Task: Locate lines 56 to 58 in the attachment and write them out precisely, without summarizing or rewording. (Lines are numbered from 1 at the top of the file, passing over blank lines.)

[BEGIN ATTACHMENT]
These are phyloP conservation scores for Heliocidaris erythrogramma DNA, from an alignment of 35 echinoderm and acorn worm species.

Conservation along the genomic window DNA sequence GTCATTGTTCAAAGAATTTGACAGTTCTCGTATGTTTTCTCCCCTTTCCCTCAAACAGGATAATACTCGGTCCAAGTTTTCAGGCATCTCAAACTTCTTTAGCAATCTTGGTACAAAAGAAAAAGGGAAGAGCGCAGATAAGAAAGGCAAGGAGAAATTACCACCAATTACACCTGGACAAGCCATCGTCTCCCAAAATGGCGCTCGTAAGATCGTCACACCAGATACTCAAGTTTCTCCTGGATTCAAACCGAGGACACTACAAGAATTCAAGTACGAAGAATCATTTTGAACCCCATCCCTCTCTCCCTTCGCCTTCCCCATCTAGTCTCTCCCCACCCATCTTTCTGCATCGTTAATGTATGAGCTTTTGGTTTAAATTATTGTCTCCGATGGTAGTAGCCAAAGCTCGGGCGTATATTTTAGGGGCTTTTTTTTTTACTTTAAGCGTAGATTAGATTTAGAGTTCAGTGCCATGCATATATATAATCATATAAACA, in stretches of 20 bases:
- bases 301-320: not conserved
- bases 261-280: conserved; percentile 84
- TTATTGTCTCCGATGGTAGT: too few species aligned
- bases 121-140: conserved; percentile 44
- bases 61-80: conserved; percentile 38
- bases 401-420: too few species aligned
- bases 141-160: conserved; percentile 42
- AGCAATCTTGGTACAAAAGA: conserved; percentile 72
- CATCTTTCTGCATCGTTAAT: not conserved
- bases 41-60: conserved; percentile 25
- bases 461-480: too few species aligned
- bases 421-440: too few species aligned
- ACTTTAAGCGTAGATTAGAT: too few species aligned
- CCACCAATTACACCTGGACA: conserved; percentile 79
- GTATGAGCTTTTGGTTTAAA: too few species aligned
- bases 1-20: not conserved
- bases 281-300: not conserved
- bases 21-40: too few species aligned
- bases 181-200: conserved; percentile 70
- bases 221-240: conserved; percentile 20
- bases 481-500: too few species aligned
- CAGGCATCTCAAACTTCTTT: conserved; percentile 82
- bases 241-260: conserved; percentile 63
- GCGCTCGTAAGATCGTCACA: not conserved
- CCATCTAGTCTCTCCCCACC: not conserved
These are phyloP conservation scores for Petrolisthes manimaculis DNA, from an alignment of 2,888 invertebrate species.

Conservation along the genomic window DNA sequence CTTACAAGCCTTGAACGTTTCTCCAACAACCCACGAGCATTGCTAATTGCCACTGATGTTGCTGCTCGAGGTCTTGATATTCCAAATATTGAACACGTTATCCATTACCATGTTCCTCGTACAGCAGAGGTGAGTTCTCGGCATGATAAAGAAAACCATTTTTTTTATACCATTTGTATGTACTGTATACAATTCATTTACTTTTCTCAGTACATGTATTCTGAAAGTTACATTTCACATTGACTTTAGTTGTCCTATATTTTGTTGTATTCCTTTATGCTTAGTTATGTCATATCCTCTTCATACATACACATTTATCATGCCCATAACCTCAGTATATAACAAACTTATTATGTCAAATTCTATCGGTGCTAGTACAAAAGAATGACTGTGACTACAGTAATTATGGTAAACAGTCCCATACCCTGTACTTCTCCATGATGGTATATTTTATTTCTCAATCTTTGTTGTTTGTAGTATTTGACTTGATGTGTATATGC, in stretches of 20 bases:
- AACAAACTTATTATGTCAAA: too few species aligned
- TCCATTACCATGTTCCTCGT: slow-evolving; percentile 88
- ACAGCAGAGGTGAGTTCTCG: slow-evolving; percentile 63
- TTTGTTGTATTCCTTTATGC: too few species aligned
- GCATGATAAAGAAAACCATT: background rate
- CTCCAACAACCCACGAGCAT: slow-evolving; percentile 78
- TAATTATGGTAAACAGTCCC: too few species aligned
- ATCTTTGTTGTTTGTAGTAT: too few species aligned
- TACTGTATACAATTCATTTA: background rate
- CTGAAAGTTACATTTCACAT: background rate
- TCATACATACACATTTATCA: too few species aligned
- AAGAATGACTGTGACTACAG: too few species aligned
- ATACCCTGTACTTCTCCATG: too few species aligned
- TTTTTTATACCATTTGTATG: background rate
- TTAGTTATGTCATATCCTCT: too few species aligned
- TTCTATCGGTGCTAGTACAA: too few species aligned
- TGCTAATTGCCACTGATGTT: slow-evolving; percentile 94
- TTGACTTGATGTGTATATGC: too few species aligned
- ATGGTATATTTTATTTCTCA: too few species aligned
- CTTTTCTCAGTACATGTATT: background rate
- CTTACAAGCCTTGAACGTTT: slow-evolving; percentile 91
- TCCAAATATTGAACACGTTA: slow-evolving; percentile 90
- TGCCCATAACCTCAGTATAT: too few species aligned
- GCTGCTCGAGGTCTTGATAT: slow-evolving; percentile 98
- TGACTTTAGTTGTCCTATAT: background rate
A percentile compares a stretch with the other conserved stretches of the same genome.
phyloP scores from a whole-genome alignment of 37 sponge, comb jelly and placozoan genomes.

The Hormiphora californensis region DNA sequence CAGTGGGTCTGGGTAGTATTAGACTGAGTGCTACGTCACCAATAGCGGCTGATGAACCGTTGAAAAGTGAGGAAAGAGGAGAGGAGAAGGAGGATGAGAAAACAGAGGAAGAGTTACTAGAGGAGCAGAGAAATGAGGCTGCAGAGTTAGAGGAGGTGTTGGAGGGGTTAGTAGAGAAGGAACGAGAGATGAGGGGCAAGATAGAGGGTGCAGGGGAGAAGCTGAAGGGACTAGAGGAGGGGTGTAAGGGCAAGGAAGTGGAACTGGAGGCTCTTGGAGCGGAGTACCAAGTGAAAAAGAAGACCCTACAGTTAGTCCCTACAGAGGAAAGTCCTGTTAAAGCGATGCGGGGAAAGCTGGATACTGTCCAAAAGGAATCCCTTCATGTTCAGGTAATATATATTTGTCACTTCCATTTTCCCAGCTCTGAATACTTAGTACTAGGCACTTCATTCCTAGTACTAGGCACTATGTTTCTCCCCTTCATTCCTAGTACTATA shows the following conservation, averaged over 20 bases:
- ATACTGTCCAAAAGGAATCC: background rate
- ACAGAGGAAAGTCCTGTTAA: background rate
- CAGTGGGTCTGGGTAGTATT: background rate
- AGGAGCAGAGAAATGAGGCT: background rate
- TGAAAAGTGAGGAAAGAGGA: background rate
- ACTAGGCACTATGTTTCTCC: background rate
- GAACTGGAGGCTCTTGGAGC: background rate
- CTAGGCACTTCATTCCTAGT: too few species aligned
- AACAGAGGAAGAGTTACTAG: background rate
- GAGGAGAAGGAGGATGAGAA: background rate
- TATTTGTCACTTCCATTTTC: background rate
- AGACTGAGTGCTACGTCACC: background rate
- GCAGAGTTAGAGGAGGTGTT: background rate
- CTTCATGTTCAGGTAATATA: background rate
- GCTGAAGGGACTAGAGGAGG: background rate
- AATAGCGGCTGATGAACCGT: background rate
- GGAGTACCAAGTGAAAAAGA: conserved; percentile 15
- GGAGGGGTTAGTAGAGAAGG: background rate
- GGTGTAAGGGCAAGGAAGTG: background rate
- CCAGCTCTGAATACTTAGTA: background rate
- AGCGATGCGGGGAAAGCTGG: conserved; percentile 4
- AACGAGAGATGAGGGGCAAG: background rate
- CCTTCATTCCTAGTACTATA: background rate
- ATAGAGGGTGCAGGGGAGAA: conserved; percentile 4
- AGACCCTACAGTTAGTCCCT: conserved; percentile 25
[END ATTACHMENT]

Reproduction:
phyloP scores from a whole-genome alignment of 37 sponge, comb jelly and placozoan genomes.

The Hormiphora californensis region DNA sequence CAGTGGGTCTGGGTAGTATTAGACTGAGTGCTACGTCACCAATAGCGGCTGATGAACCGTTGAAAAGTGAGGAAAGAGGAGAGGAGAAGGAGGATGAGAAAACAGAGGAAGAGTTACTAGAGGAGCAGAGAAATGAGGCTGCAGAGTTAGAGGAGGTGTTGGAGGGGTTAGTAGAGAAGGAACGAGAGATGAGGGGCAAGATAGAGGGTGCAGGGGAGAAGCTGAAGGGACTAGAGGAGGGGTGTAAGGGCAAGGAAGTGGAACTGGAGGCTCTTGGAGCGGAGTACCAAGTGAAAAAGAAGACCCTACAGTTAGTCCCTACAGAGGAAAGTCCTGTTAAAGCGATGCGGGGAAAGCTGGATACTGTCCAAAAGGAATCCCTTCATGTTCAGGTAATATATATTTGTCACTTCCATTTTCCCAGCTCTGAATACTTAGTACTAGGCACTTCATTCCTAGTACTAGGCACTATGTTTCTCCCCTTCATTCCTAGTACTATA shows the following conservation, averaged over 20 bases:
- ATACTGTCCAAAAGGAATCC: background rate